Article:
Sorry Peter, I should have expressed that more clearly.
Take the same picture of the same bird with the same lens (poor little thing must be really
wishing we would pull out those nails holding it on the perch by now) with a 40D and a 50D.
I did a fairly lengthy post on exactly this the other day in another place a bit closer to home than here - http://www.ausphotography.net.au/for...ad.php?t=20625
- it includes illustrations to make things clearer but I think you have to join up to see them - that's free if you want to. Anyway, I'll try to summarise.
Take those same-lens, same-everything shots and crop out the background, leaving just the bird. Let's say you do a medium-hard crop and wind up with a 4.0MP image from the 40D. The exact same crop will give you 6.0MP with the 50D image.
Now, resize the two images to any size you please - doesn't matter which size, so long as they are the same, and so long as you are not making it so small that you can't see any difference - i.e., don't take them down to the size of a postage stamp or even a postcard. (You can even up-size them if you want to, just so long as you make the final images the same size.)
The 50D image will always win. It probably has slightly more noise per-pixel (though opinions differ on that, some say it doesn't), but it also
has a 50% advantage in the number of pixels you started with after cropping and before resizing. The more pixels you have to play with, the less contribution each pixel makes to the final image, and the less noise you end up with. Noise, remember, is random variaton between pixels. When you combine pixels, you reduce the noise. The 50D combines 50% more pixels to make the same (e.g.) 800 x 600 image. For the 40D to match it, it would have to have way
less noise per pixel, enough less to outweigh that 33% handicap.
(50%? 33%? Yes, those are the correct figures because 6 milion is 50% more than 4 million, but 4 million is 33% less than 6 million.)
If, on the other hand, you decide to show the whole bird with the 40D image and only part of the bird with the 50D image, then of course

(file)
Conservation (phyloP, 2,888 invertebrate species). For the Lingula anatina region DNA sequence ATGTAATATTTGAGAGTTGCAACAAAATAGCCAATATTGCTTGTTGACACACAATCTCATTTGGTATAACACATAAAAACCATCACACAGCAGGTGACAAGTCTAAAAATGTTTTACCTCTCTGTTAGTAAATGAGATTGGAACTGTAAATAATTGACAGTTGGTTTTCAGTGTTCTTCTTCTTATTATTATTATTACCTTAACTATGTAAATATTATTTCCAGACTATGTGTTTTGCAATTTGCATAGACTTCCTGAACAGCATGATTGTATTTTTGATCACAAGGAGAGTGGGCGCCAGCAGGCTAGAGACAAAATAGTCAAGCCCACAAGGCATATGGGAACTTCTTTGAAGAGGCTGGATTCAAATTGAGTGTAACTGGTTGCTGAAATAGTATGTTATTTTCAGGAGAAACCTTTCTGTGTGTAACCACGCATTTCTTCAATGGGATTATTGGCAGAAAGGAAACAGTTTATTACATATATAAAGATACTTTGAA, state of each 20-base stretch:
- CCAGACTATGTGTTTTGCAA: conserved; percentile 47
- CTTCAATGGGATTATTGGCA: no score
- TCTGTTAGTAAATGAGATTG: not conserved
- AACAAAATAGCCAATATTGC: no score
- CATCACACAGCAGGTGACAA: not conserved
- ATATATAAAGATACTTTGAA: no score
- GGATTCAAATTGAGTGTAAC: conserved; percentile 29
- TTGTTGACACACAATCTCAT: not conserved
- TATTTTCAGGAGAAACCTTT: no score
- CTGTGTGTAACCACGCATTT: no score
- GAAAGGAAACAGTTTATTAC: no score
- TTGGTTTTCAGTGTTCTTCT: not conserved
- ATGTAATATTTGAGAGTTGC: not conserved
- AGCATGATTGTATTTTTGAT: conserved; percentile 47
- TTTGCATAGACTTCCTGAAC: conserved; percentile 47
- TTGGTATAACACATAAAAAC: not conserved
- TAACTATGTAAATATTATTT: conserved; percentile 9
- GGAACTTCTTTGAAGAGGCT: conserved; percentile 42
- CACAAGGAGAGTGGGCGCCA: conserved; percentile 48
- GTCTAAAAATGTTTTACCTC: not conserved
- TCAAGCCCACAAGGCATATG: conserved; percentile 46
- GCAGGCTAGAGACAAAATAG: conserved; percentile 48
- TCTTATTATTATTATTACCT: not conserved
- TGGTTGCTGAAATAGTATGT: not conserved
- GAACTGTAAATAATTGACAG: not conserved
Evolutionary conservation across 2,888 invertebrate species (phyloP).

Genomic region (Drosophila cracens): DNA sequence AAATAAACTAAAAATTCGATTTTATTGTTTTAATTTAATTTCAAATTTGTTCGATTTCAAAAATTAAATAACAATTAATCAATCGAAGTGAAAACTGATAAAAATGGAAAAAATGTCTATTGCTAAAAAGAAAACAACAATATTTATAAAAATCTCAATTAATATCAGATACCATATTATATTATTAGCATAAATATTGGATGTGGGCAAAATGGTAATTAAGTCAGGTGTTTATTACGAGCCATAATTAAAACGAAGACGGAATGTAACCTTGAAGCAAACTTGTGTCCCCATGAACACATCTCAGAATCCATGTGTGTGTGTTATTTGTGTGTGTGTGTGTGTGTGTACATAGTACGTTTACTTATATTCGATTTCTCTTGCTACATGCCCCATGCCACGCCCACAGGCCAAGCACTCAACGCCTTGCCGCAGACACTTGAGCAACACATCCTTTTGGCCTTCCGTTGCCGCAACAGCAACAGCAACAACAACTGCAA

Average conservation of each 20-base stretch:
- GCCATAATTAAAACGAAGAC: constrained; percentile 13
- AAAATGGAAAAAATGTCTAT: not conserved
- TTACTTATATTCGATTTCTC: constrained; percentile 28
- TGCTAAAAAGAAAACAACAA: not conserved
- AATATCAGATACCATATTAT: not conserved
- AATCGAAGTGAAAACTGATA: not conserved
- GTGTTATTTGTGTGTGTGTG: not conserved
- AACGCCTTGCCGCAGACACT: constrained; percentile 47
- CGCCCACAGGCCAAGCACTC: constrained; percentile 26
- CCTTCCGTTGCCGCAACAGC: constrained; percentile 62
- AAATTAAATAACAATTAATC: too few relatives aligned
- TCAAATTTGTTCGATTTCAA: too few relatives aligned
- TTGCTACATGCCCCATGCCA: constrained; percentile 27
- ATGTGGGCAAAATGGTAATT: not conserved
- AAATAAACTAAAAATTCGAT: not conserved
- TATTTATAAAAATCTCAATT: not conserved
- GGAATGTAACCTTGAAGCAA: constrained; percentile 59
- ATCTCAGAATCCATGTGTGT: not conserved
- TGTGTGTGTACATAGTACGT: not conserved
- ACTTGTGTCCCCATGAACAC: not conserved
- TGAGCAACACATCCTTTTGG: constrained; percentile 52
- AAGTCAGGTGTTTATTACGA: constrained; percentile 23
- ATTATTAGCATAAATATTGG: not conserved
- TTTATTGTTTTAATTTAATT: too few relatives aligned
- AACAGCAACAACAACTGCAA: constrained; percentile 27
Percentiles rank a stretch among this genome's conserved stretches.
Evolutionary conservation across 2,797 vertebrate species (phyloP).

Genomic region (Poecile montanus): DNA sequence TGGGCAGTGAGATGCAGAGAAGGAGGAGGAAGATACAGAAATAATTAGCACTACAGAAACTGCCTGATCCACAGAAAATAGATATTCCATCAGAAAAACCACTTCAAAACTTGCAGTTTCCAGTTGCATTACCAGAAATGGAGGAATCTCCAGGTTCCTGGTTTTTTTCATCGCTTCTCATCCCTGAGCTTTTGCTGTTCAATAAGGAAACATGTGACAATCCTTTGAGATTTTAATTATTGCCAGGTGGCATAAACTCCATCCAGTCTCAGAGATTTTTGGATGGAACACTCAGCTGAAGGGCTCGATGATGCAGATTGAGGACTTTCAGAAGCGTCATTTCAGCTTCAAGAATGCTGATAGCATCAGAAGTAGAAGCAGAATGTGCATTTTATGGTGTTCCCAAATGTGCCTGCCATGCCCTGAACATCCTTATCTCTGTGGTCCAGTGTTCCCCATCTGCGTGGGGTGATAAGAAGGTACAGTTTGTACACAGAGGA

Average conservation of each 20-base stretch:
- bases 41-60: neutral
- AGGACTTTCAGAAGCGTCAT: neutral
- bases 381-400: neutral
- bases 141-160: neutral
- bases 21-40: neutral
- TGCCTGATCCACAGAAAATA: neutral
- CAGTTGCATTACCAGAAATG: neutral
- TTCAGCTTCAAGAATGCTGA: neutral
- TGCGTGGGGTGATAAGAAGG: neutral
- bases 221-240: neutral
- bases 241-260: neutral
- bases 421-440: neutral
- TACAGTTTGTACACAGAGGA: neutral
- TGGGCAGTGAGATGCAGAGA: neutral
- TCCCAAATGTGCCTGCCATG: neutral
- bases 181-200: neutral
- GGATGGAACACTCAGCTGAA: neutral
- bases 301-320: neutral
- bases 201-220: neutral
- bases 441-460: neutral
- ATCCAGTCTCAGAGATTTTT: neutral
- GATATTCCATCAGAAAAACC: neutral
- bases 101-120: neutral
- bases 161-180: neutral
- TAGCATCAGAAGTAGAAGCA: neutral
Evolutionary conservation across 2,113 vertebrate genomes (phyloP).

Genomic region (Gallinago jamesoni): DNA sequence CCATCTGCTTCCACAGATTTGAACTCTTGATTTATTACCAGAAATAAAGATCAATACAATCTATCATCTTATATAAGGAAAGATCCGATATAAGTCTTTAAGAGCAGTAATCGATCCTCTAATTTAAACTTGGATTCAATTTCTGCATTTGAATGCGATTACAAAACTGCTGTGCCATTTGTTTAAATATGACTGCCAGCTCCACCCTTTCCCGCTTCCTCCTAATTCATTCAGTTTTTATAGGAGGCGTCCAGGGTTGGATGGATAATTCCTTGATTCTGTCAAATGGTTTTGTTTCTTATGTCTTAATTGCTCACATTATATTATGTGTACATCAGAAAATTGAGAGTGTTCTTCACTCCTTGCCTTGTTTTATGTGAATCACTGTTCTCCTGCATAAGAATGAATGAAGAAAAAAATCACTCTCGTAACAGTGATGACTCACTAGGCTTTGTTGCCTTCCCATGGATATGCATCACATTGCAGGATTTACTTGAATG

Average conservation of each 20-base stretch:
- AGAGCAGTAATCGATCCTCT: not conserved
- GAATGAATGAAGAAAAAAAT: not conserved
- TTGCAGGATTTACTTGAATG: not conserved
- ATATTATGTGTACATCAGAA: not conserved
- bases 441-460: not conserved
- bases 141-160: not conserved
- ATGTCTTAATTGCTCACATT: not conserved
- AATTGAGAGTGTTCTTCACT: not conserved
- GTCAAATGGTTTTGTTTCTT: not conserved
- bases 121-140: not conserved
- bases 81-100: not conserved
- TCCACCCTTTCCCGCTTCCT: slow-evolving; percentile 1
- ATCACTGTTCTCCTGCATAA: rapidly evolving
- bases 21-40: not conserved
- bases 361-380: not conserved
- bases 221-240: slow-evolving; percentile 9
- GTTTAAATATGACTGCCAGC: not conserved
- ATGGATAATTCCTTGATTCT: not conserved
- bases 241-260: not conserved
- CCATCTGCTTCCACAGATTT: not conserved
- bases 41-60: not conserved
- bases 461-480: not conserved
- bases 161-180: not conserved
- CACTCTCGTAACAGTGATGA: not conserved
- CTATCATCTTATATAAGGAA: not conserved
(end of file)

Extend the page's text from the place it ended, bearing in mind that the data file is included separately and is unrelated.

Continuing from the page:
you are going to get a different result! This is where these silly "50D has more noise" arguments come from - if you do a 100% crop on both images, you are [b]not[/i] looking at the same thing at all! You are looking at 100% of the bird on the 40D shot, and only 66% of the bird with the 50D shot and your comparison is meaningless.
Roy, we all crop as much as we have to. Some of my published shots are 100% crops - not too many, but a few. I'm not for one moment saying that a 100% crop for artistic reasons
is a bad thing (though of course it's better to avoid that if you can). The point here is that if you take the same shot from the same place of the same poor little bird with the same lens, and for artistic reasons you need to take a 100% crop from the 40D image to get your finished image, you will only need to take a 66% crop from the otherwise identical 50D image. Or, if the bird is so small in frame that you need a 100% crop from the 50D, then to print it at the same size from the 40D image you need to take a "150% crop" - i.e., enlarge
the 100% 40D crop from (say) 640 x 480 to something like 800 x 600! And the result, of course, will be well below the quality of the 50D result either way.